The Federal troops were equally culpable of this crime. In the Rivers area, ethnic minorities sympathetic to Biafra were killed in the hundreds by federal troops. In Calabar, some 2000 Efiks were also killed by Federal troops. "The Nigerian Air Force left their own mark in the minorities’ areas. They were accused of indiscriminate bombing of civilian occupied areas. William Norris of the
LONDON SUNDAY TIMES, in an article titled, “Nightmare in Biafra,” reported how the high-flying Russian Ilyushin jets dropped bombs in civilian centres in Biafra. He stated that, 'Slowly, but effectively, a reign of terror had been created'."

Another evidence to prove that Nigeria was responsible for the Calabar Massacre is the Ugep Massacre in Calabar, five years after the war ended. Here from an indigene;

One day, after my adventure in the farm, I returned home to ask my mother why the location of the farm was named Soja barracks. That was when she narrated the story of Ugep Massacre by soldiers of the Nigerian Army. I remember her saying, “Oh we were in Washington DC then, your Daddy received a telephone call that Umor was under attack. Two days later, we watched the report on television news with the caption, “Ugep a ghost town?” We watched how the town was deserted, smoke from burnt properties hovering the skies, while goats and domestic animals roamed the streets.” She was busy and unprepared to answer the question; she rushed through. I was confused and didn’t probe further until recently.

It was the midnight of a Christmas Eve, when children were sleepless and eager for day break in order to celebrate Christmas with their new clothes, toys and abundance of rice and chicken. Youngsters and older people had had their fill of either Palm wine, ogogoro or whatever it was they drank at the time, and may have been in a stupor.
Ugep was razed down by a battalion of the Nigerian Army. It was gathered that a notorious battalion used to quell the 1967 civil war was sent to Ugep after the then Head of State did not know what to do with the Battalion. General Yakubu Gowon thought that the best place to dump them was in Ugep instead of disbanding them. Yet, the people of Ugep were good hosts to the soldiers. At first, the government had not provided the soldiers with a barracks. So, all of them lived communally with the people. Quite a number of the soldiers were housed for free; those who were meant to pay rents owed their landowners. They drank on credit, mingled and made friends with the Ugep people easily. Even when the government finally built their barracks, some still lived within the community.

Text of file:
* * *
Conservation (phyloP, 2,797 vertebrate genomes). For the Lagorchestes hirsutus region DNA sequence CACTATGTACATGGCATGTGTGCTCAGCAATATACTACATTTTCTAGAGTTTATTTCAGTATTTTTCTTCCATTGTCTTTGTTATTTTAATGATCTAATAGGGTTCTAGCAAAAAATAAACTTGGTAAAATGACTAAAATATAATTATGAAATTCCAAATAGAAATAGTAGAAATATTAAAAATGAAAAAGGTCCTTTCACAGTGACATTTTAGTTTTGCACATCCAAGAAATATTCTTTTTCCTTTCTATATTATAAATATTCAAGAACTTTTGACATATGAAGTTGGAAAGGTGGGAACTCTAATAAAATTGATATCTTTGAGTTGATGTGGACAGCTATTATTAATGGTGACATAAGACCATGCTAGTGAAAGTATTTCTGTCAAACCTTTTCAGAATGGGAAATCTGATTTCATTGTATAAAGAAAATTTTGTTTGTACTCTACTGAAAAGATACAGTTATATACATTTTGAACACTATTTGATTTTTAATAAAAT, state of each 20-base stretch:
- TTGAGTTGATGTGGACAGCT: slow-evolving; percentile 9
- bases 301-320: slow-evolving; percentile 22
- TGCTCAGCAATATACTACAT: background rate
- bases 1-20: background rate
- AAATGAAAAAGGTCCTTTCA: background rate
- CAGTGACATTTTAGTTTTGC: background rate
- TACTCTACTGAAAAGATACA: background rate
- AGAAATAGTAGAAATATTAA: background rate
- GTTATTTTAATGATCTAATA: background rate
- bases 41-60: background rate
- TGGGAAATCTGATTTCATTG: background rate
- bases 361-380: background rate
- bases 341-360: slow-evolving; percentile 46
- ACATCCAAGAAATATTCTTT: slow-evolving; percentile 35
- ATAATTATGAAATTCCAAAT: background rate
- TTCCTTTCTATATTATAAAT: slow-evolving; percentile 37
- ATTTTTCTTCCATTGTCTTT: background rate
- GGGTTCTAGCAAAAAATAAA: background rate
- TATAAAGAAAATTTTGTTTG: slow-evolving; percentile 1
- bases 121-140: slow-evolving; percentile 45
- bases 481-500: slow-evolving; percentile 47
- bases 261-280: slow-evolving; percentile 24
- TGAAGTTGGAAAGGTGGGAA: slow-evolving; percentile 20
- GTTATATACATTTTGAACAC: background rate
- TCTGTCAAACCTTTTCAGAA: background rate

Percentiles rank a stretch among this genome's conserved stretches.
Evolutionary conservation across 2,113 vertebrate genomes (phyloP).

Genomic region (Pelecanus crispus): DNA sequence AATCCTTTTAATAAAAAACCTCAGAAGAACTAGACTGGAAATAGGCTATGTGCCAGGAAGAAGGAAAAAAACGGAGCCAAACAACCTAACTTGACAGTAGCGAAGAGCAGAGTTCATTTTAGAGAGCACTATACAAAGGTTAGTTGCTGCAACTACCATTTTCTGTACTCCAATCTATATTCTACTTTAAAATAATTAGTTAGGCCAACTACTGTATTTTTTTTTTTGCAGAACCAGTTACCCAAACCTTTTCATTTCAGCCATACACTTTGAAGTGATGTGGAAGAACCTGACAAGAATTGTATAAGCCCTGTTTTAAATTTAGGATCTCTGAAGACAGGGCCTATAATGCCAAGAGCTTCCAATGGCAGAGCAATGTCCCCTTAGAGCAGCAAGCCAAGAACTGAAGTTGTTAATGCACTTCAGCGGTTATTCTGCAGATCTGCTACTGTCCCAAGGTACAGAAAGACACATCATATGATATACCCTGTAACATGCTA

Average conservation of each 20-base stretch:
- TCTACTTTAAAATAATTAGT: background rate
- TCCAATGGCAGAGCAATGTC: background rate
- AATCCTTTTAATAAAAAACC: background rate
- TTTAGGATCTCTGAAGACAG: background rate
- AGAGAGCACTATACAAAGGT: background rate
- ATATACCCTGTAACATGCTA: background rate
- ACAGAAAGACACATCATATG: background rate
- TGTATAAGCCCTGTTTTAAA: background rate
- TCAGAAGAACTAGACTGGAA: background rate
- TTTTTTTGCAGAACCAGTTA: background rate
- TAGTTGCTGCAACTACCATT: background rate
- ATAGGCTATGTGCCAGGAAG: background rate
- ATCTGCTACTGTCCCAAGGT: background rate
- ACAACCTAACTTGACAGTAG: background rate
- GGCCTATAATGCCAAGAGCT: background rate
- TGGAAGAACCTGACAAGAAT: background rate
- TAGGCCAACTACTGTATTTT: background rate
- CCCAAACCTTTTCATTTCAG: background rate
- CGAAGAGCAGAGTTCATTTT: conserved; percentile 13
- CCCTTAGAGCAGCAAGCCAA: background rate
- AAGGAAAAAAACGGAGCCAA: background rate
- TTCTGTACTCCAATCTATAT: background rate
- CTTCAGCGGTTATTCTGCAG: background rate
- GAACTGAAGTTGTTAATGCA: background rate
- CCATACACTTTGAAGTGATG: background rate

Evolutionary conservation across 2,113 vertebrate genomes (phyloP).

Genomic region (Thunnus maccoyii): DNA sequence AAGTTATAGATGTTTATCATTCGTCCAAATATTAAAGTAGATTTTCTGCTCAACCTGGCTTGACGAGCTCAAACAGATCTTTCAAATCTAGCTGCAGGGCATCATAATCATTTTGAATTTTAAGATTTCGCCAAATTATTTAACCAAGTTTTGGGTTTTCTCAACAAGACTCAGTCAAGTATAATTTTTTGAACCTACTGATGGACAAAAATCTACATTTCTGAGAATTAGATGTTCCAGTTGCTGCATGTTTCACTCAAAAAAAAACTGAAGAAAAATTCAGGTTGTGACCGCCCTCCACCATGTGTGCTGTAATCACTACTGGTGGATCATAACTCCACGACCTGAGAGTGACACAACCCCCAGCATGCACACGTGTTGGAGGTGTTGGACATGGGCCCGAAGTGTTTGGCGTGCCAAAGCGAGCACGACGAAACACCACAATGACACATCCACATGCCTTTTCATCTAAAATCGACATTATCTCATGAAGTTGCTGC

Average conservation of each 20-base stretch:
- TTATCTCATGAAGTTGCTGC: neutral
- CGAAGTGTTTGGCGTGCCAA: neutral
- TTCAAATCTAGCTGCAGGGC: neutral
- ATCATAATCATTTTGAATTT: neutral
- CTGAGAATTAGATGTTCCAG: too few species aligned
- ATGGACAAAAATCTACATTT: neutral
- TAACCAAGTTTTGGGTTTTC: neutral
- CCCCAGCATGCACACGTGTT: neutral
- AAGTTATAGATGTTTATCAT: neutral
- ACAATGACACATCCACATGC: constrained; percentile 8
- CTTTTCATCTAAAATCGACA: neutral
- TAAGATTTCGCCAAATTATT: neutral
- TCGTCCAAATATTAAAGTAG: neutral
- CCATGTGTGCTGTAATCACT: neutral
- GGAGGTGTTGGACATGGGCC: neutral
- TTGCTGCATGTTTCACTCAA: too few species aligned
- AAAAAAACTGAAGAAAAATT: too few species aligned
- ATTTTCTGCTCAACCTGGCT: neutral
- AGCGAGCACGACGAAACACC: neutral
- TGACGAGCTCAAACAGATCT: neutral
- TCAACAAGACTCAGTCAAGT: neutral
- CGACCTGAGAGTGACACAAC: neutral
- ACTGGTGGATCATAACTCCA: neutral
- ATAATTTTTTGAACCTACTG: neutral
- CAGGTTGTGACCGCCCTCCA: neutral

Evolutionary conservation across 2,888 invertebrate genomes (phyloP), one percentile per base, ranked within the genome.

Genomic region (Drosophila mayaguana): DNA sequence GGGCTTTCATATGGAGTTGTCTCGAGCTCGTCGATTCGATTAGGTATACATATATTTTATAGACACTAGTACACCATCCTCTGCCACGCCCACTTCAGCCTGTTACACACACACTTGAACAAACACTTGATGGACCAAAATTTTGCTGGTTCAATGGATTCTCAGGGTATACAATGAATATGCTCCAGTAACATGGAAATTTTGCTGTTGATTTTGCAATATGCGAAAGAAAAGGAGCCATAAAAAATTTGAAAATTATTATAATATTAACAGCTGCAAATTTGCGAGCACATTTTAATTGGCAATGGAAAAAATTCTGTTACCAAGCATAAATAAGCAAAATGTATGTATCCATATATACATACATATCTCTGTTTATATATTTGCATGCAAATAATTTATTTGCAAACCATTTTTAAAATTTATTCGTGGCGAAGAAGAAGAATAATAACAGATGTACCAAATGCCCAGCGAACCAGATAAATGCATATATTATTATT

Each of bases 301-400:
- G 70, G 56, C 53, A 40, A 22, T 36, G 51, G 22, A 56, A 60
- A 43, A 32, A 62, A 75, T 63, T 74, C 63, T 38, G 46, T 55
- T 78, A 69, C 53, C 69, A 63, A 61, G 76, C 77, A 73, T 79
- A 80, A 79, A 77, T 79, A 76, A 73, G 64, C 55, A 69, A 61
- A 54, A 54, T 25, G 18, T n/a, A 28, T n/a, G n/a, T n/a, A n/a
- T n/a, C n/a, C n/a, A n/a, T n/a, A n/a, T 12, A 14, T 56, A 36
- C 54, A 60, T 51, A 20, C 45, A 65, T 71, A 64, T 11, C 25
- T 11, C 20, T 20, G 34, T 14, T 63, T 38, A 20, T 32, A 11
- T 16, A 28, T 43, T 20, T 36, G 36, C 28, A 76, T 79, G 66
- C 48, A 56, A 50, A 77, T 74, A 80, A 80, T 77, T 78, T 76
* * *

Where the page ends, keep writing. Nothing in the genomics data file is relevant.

Taking a good look between this argumentators over the Calabar Massacre, you can see clearly that the Nigerian Army was responsible for that Massacre. Even in present time, we can attest to the fact that the Nigerian Army is good at denying all the crimes they commit. Even when caught on video they still lie that they were attacked first. if not caught on video, they will lie that they never killed anyone. From the Ugep and the foreign sources, you can see that Achebe is absolutely right in affirming that it was the Nigeria forces that committed the Calabar massacre.

But whichever way, even as the blame game drags on, it will be wise enough that the people from Cross River and Akwa Ibom states join the rest of Biafrans, all over the world, to mourn and honour their people.

From the Ugep Massacre, the narrator explained how they welcomed the army and even gave them free houses but in return what the army could do was to Massacre and raze down their properties at the eve of Christmas, in 1975, and no one is talking about it. But they travel to Rwanda to shed crocodile tears. The highly hypocritical nature of Nigeria, Nigerians, and Nigerianists, is once again in clear demonstration. Even when they forget all these massacres, we that felt the pain will never forget. So, we urge all old Eastern and parts of Mid-Western region, also known as Biafra between 1967-1970 to Sit-At-Home, on the 30th of May, 2019, and honour our fallen heroes.

#HeroesDay #BiafraGenocide #NeverForget #Biafra #May30

Credit to Achebe, The Nation, Wikipedia and Calabar Blog

Written by:
Mazi Chukwudi Okeke
For: Lagos State Media

Edited by:
Okwunna Okongwu
For: Lagos State Media

Published by:
Chibuike John Nebeokike
For: Lagos State Media